A proportion of what is received by archives services is fragile, sometimes to a point where it cannot be used, largely because of the effects of damp. For this reason a conservation section was established in the Wiltshire Record Office's early days. The staff now comprises two skilled and experienced conservators, both trained in the office. Their work involves a wide range of conservation techniques on paper and parchment documents, maps, seals, photographs and plans, by both traditional and more modern methods of repair. The aim is not to make the item 'good as new' and thus disguise any repair, but to make it usable without further damage.
As well as tackling the damage caused to documents by accident and neglect in the past we must ensure that the chances of further damage are reduced as far as possible. Good storage conditions are essential. The atmosphere in the strongrooms is monitored. Packaging materials are of a high standard. The Wiltshire and Swindon History Centre is equipped with modern smoke detector and intruder alarm systems, both connected to the emergency services, as well as CCTV facilities. A disaster plan has been drawn up and access to an emergency freeze-drying service is available.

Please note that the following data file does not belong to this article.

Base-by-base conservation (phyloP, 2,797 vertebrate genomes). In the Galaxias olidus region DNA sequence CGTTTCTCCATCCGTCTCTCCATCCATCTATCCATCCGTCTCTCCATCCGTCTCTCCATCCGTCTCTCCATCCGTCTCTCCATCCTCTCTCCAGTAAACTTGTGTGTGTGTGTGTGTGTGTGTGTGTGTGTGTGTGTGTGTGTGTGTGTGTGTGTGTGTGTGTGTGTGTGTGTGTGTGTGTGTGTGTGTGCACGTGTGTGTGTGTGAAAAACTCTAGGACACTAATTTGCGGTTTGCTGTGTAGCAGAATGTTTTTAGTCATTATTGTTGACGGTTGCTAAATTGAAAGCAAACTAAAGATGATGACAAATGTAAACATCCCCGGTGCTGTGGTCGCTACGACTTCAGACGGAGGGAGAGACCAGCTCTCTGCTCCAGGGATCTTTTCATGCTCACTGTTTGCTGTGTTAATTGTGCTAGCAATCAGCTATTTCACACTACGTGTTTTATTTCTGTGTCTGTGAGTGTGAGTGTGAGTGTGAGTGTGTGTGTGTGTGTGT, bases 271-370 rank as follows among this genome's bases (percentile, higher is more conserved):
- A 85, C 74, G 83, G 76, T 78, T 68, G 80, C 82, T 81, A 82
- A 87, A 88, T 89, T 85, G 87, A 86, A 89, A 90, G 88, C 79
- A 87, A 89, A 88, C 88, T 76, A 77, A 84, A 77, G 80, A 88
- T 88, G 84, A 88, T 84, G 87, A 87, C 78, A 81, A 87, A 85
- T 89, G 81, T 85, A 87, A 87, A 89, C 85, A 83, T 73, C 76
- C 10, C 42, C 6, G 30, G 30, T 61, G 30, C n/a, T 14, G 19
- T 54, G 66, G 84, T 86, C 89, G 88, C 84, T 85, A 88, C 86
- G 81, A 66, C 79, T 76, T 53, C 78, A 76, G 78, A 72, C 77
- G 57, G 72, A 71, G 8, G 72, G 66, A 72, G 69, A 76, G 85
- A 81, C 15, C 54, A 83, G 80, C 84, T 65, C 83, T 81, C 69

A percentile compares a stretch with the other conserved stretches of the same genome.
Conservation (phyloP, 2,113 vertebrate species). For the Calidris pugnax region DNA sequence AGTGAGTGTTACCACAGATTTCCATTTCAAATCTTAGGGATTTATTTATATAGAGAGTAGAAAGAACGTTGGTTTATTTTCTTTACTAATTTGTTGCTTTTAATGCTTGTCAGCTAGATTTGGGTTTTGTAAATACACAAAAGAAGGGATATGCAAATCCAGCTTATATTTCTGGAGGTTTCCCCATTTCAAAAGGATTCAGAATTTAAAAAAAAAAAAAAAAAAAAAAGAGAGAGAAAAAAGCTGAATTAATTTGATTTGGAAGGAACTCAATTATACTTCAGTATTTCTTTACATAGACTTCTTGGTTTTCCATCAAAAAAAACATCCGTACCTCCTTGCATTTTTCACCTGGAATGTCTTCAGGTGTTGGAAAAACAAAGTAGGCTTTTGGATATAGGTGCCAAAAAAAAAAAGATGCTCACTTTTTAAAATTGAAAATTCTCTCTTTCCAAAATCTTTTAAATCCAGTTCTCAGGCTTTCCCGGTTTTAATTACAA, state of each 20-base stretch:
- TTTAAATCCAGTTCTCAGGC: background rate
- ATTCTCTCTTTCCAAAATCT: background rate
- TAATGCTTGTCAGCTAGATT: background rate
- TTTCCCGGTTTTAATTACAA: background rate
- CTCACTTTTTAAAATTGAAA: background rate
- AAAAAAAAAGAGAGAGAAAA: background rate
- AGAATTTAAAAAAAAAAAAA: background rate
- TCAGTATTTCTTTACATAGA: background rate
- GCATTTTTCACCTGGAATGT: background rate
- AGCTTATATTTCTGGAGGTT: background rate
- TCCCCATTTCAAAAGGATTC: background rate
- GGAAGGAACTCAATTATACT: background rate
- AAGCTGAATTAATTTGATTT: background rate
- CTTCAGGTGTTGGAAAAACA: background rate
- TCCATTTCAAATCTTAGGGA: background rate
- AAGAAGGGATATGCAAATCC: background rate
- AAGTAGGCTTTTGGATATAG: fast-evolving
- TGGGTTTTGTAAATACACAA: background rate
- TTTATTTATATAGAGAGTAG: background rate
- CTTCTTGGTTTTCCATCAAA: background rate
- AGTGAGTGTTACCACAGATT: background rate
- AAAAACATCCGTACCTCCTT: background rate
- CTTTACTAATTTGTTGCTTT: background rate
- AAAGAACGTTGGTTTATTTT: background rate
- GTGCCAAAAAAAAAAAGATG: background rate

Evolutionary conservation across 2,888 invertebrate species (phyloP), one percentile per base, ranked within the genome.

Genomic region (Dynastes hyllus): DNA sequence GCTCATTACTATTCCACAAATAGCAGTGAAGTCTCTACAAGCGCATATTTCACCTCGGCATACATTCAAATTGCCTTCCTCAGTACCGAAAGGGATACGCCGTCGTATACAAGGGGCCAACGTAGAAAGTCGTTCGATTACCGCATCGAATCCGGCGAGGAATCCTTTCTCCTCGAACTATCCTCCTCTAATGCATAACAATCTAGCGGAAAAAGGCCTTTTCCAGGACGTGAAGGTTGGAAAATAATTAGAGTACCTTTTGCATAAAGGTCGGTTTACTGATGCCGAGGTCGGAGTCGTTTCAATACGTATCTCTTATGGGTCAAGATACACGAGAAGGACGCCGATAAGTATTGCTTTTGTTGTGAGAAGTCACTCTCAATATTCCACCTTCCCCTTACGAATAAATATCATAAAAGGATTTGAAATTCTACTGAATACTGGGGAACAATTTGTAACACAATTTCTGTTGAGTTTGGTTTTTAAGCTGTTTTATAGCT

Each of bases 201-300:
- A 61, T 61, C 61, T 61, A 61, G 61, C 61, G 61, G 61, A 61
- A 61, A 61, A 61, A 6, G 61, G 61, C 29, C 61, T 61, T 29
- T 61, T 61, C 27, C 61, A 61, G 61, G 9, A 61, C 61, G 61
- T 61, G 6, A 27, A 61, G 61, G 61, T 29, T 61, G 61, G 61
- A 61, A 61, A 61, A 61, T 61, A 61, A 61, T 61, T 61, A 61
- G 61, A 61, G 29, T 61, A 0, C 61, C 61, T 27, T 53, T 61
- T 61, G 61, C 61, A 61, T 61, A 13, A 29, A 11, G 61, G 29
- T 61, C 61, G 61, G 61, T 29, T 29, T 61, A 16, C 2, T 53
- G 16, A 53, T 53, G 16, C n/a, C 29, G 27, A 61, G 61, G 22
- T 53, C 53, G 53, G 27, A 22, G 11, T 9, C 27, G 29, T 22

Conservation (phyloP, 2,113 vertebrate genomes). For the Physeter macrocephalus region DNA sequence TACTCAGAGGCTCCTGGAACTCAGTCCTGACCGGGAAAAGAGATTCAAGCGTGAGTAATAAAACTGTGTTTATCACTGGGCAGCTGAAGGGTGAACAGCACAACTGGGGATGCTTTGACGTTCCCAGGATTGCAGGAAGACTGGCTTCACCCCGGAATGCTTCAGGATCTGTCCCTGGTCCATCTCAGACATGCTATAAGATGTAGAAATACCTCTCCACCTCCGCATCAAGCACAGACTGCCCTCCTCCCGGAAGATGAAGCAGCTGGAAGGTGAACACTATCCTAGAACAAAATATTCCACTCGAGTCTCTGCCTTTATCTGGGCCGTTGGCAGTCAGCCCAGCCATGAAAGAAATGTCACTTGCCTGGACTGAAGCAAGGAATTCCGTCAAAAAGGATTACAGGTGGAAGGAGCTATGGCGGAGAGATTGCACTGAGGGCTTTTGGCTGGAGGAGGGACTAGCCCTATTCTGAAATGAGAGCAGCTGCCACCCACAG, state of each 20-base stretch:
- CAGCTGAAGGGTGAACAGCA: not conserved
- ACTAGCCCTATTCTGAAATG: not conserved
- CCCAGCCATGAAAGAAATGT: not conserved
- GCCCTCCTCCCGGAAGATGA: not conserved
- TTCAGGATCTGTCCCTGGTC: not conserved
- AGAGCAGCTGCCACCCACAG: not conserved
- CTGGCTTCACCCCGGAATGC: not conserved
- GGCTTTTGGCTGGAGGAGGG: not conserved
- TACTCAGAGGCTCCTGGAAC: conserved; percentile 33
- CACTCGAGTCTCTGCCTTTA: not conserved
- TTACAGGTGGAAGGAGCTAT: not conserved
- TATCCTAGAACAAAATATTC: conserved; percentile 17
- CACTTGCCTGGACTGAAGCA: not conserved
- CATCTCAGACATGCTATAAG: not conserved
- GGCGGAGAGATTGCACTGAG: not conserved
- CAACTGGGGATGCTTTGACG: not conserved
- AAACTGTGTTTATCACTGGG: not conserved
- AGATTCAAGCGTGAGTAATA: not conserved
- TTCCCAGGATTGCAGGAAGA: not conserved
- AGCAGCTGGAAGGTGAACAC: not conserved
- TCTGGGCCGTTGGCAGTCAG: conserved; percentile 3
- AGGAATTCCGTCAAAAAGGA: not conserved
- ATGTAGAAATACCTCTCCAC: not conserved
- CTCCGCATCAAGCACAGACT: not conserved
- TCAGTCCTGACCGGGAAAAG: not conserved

Visitors need to provide some proof of identity to gain a reader's ticket to use the searchrooms. The issue of records into the searchrooms is regulated by a ticket system. Searchers are required to handle documents sensibly and with care. In this way records which have survived for hundreds of years may be hoped to survive for future generations to enjoy.
More details on the conservation team's work can be found here.